- The Washington Times - Tuesday, March 1, 2005

An unexpected 9.2 percent drop in new home sales in January and a 13 percent drop in the median home price provided the latest signs that the red-hot housing market may finally be cooling, economists said.

The fall-off in sales was among homes costing more than $200,000, with the biggest losses in the Northeast, Midwest and South. Sales of more affordable homes under $200,000 grew — resulting in a median price drop of $30,000, to just under $200,000, the Commerce Department reported yesterday.

“Housing fundamentals are as good as they get,” said Richard Berner, chief U.S. economist at Morgan Stanley. He predicts both sales and home price growth will decline this year and next.

The market may have sown the seeds for its own demise when prices soared well beyond average household incomes in many locations, particularly on the East and West coasts, he said. In the Washington area, the median home price of $371,000 is more than three times the average household income.

But historically low 30-year mortgage rates averaging below 6 percent continue to nurture the market, despite a softening of demand. Like most economists, Mr. Berner said he has been humbled by the market’s resilience in the face of repeated predictions of its demise. He does not expect the market to tank in any big way.

“A precipitous decline in activity is unlikely” as long as mortgage rates remain in the single digits and home buyers are earning higher incomes and getting new jobs, he said.

Home prices may have gotten ahead of incomes in some areas, but they “are likely to rust, not bust,” Mr. Berner said. Personal incomes rose 5 percent on average last year, according to a Commerce report yesterday, while home prices soared by 13 percent.

Mr. Berner said “crystal-ball gazers” like himself “have eaten a lot of ground glass trying to call a top in the housing market in the last two years. … Undaunted, I’m taking a stand.”

The housing market likely peaked last year and is slowly burning itself out, he said, primarily because the five-year boom has tapped into much of the demand for homes among a growing immigrant population and persons who are prime home-buying age.

Growth in both of those key groups is slowing after a frenetic decade during which the percentage of Americans who own homes shot up to a record 69. Immigration, in particular, has gone down significantly since the September 11 terrorist attacks, Mr. Berner said.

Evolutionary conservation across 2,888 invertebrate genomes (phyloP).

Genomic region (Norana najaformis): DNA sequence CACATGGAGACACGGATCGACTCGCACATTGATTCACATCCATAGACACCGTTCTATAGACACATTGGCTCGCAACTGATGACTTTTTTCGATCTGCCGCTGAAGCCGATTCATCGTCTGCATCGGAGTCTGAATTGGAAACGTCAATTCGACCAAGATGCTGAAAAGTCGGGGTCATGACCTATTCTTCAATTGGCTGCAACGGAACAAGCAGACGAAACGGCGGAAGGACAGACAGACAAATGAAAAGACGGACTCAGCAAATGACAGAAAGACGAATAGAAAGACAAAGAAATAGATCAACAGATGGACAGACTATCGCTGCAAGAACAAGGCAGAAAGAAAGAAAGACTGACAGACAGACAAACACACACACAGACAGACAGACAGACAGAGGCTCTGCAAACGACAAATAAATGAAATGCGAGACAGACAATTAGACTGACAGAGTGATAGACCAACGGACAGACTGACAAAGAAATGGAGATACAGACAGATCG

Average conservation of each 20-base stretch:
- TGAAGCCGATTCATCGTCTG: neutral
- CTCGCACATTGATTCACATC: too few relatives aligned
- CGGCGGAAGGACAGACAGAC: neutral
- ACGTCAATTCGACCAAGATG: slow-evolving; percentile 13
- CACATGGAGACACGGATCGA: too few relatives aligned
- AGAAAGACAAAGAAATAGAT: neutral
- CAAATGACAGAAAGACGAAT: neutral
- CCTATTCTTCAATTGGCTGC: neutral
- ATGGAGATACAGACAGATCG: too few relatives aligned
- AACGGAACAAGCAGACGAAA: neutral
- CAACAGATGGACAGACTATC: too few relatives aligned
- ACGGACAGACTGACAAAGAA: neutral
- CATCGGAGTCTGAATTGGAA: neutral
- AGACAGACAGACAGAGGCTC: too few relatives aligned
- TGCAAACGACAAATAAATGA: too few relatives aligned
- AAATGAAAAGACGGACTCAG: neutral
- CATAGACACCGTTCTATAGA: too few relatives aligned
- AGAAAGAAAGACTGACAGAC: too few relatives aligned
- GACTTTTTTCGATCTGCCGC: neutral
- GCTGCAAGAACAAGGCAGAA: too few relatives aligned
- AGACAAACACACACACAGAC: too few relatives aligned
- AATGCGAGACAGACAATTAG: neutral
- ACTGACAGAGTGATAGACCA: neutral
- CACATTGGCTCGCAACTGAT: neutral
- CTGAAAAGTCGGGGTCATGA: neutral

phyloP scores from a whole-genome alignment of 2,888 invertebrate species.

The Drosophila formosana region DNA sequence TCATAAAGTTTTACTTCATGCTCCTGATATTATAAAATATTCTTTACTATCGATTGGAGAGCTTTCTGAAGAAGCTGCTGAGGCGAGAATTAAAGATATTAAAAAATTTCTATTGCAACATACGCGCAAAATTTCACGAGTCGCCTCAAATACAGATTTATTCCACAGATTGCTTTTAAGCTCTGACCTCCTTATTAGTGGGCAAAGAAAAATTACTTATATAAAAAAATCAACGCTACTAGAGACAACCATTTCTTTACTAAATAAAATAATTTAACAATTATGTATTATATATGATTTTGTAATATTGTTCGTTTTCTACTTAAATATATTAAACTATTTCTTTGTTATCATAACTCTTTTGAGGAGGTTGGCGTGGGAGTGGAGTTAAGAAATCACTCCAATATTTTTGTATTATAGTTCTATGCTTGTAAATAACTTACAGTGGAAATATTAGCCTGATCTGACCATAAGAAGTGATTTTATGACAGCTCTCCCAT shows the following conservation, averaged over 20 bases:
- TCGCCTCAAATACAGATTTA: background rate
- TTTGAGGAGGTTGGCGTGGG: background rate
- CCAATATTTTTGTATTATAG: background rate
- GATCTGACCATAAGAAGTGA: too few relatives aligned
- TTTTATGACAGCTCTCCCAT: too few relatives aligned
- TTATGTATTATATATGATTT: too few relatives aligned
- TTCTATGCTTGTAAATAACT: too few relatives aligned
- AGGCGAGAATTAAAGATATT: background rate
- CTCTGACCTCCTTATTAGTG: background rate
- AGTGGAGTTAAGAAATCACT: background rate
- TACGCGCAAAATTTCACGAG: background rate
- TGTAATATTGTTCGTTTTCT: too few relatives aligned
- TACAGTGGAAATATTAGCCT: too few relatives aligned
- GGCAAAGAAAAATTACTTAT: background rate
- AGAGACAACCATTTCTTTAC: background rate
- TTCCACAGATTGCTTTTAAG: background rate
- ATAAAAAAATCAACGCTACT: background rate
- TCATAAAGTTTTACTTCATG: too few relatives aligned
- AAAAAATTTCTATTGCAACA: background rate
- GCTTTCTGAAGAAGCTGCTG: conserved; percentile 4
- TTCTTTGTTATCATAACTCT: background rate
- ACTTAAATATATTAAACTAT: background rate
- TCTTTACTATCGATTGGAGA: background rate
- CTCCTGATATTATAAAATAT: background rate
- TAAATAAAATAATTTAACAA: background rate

On top of that, the nearly 50 percent jump in home prices nationwide is making houses less affordable for first-time buyers. Home prices are up even more dramatically in the Washington area, where they have doubled since 1999.

With fewer willing buyers, new home sales fell from a record-high annual rate of 1.3 million in October to 1.1 million in January. Existing home sales also were flat and have fallen from record rates of more than 7 million last year, according to the National Association of Realtors.

Perhaps the most telltale sign of a slowdown is the rise in inventories of unsold homes from a less than four months’ supply a year ago to a 4.7 months’ supply in January. It suggests home builders have gotten a little ahead of slowing demand, Mr. Berner said.

Dave Wilson, president of the National Association of Homebuilders and a custom home builder from Ketchum, Idaho, cautioned against a “knee-jerk” reaction to the unexpectedly weak sales report, although he too predicts a cooling of the market this year.

“Weather was a major factor in the decline, with unusually harsh winter conditions contributing to a 40 percent drop in the Midwest alone,” he said. The association’s surveys of traffic in new housing developments indicate the market remains solid.

Most economists predicted a cooling of torrid home sales last year when the Federal Reserve began raising short-term interest rates. But the rates on long-term mortgages actually declined despite Fed increases totaling 1 percentage points.

Fed Chairman Alan Greenspan called the decline in long-term rates a “conundrum” in testimony last month and suggested it may be a short-lived phenomenon. Mr. Berner agrees, and said the reprieve on mortgage rates will end this year, with long-term rates rising a percentage point or more by the end of this year.

Jon Noonan, chief investment strategist at Appleton Partners, said low rates are only one of the underpinnings making the housing market strong. Another is the boost to home sales from a 1997 exemption from income taxes for capital gains on most home sales — a key development that unleashed the housing boom, he said.

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